Public schools will not reopen before April 25

Public schools will not reopen before April 25

Maryland State School Superintendent Karen Salmon speaks at a news conference with Gov. Larry Hogan on March 25. Salmon said the state's public schools will remain closed for at least another four weeks. Schools had been closed since March 16. (Screenshot)


Maryland State Superintendent of Schools Karen Salmon announced on Wednesday that public schools will remain closed for an additional four weeks to help limit the spread of the coronavirus. Salmon made the announcement at news conference with Gov. Larry Hogan at the State House in Annapolis. There are 423 confirmed cases of the COVID-19 in Maryland as of Wednesday morning. Four Marylanders have died from the virus.

“After lengthy discussions with health experts from around the state, I have made the decision along with the State Board of Education to extend the closure of all public schools in Maryland for an additional four weeks through April 24, 2020.

“We do not make this decision lightly; however, with the challenges facing our state and our country we have a responsibility to ensure the health and safety of our school communities and the communities at large.”

Salmon said the state is working with local school systems “to provide the continuity of learning to all of our students in every jurisdiction across the state of Maryland during this time.” Additional information “will be available in the coming days” as the state and local school systems “work collaboratively on a statewide plan that maintains equitable standards and expectations for students,” Salmon said.

Salmon said it is still unclear if schools will reopen in four weeks.

“While it is too early to definitively say exactly when schools will reopen, we will continue to reassess the situation as we move forward.”

Hogan echoed similar sentiments when asked to gauge the duration of school closure.

“Obviously none of us can say, ‘In four weeks everything is going to be great and it’s going to be safe for all the kids to go back to school.’ It’s somewhat aspirational … it would be wonderful if we get to the point where we’ve bent the curve and we can. But obviously we’re not going to send kids back if things are unsafe and we’re still climbing and people are getting infected.”

Maryland State Education Association President Cheryl Bost praised the decision to extend school closures.

This is a tough decision, but the right call for the safety of our students, educators, and state,” Bost, a Baltimore County elementary school teacher, said in a statement.

“The months ahead will be challenging, and we will work to make the best of them. It’s heartbreaking to know that so many children will miss out on field trips, art projects, athletics, performances, and the everyday enjoyment of being with friends and learning new things together. We know that virtual learning is less beneficial for students than in-person learning, and we need to do all we can to address equity issues for students without access to technology and for students entitled to special education services.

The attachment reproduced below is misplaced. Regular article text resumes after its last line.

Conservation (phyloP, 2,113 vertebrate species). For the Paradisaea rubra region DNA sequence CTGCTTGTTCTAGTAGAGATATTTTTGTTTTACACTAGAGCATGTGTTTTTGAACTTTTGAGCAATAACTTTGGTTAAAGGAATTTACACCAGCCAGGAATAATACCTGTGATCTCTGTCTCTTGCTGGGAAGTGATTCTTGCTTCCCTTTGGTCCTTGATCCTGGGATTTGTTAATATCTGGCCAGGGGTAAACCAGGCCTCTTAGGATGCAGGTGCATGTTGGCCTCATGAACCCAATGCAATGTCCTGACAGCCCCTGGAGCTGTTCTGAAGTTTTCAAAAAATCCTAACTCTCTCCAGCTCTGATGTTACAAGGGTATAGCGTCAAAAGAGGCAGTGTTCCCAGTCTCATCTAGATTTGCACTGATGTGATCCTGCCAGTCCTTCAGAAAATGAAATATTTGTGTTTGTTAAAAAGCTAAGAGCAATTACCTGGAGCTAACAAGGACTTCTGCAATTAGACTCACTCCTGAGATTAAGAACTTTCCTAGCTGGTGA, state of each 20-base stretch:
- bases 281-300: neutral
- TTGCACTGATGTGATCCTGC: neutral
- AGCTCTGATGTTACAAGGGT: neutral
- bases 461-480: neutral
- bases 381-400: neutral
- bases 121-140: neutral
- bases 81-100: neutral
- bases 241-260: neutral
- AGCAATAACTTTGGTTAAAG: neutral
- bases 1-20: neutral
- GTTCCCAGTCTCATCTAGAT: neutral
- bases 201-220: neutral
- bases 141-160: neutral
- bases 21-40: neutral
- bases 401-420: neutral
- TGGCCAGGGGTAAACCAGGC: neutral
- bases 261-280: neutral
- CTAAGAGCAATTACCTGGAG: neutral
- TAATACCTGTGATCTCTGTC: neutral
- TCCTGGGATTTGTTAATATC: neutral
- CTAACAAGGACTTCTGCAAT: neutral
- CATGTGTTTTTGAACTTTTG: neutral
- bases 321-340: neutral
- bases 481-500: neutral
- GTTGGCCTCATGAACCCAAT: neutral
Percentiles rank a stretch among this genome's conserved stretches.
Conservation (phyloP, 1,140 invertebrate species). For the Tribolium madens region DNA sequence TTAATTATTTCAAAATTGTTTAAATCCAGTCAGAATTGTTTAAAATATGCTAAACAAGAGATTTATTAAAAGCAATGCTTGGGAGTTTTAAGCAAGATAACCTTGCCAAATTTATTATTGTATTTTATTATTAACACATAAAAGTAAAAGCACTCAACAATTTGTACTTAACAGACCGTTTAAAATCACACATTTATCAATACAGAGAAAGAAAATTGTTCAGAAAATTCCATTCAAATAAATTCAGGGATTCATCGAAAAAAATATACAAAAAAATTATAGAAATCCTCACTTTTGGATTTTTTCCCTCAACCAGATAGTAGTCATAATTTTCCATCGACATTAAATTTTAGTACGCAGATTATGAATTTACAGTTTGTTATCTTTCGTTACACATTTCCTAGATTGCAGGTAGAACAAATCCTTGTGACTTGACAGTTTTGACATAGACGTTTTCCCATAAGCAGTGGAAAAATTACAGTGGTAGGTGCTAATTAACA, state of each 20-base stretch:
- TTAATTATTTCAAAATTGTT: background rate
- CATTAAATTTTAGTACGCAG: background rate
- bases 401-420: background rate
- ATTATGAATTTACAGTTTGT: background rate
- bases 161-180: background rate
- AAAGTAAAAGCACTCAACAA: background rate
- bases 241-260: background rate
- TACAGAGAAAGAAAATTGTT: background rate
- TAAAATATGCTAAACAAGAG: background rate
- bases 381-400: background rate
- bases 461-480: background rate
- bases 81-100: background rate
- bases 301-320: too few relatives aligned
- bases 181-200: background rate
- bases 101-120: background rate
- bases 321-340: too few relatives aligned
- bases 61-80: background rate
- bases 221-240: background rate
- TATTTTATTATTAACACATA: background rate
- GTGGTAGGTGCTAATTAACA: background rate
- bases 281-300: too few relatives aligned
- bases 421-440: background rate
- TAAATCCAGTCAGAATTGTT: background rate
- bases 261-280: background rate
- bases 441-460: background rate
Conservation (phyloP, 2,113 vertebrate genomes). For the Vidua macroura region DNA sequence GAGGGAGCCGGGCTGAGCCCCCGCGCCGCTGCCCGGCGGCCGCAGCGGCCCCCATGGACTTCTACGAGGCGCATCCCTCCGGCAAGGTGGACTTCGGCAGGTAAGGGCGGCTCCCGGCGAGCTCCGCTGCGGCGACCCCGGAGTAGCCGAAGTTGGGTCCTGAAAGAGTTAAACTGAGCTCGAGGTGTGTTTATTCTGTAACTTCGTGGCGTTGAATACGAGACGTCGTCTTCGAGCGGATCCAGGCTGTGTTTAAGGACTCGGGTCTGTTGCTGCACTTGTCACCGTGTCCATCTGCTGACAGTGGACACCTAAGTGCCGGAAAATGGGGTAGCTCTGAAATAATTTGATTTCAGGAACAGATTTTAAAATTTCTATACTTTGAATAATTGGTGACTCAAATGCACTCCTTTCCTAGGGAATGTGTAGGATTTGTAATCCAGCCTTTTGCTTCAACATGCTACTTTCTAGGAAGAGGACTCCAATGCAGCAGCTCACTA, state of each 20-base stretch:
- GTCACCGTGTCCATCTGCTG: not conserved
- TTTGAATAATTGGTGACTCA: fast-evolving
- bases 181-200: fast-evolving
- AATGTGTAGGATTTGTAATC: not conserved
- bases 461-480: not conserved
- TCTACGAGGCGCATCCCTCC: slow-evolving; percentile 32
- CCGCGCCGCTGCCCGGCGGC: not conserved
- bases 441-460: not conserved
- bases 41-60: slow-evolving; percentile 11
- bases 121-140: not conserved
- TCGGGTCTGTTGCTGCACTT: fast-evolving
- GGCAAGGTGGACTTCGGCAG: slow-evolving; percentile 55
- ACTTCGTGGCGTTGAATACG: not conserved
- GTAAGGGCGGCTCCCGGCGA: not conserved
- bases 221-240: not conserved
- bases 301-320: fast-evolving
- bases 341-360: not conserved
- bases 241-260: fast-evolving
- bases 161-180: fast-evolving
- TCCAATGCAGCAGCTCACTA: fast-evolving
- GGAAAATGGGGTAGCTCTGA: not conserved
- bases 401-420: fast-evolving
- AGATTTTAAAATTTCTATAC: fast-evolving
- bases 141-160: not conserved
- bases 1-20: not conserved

“We must make sure that food-insecure children receive meals and that all school employees, including hourly employees, continue to receive their pay so that they can support their families. Educators have stepped up since the first day schools were closed and will continue to do all we can to support our students as we work together to overcome this crisis,” Bost said.

During Wednesday’s news conference, Hogan announced that he has asked the White House for a presidential disaster declaration for Maryland, which, if approved, would authorize federal financial assistance for the state. Hogan said Maryland has received $4 million from the federal government to assist local communities in providing at-home meals for senior citizens. Hogan urged Congress to pass the $2 trillion stimulus bill that is currently being debated. Early this morning the White House reached a deal with Senate leaders to pass the legislation. The agreement came after two failed attempts to advance the measure in the upper chamber. A vote is expected sometime this evening.

Hogan urged Maryland residents who traveled to parts of the country that have been heavily affected by the virus to go into self-quarantine for two weeks. Hogan said he will chair a teleconference with the nation’s governors later this afternoon. He is chair of the National Governors Association.

About The Author

Bryan Renbaum

Reporter Bryan Renbaum served as the Capitol Hill Correspondent for Talk Media News for the past three-and-a-half years, filing print, radio and video reports on the Senate and the House of Representatives. He covered congressional reaction to the inauguration of President Donald Trump as well as the confirmation hearings of attorneys general Jeff Sessions and William Barr and Supreme Court Justice Brett Kavanaugh. He also filed breaking news reports on the 2017 shooting of House Majority Whip Steve Scalise and three others. Previously Bryan broke multiple stories with the Baltimore Post-Examiner including sexual assault scandals at the University of Maryland, Baltimore County and a texting scandal on the women’s lacrosse team at that school for which he was interviewed by ABC’s “Good Morning America.” He also covered the Maryland General Assembly during the 2016 legislative session as an intern for Maryland Reporter. He has a bachelor’s degree in political science from McDaniel College. If you have additional questions or comments contact Bryan at:

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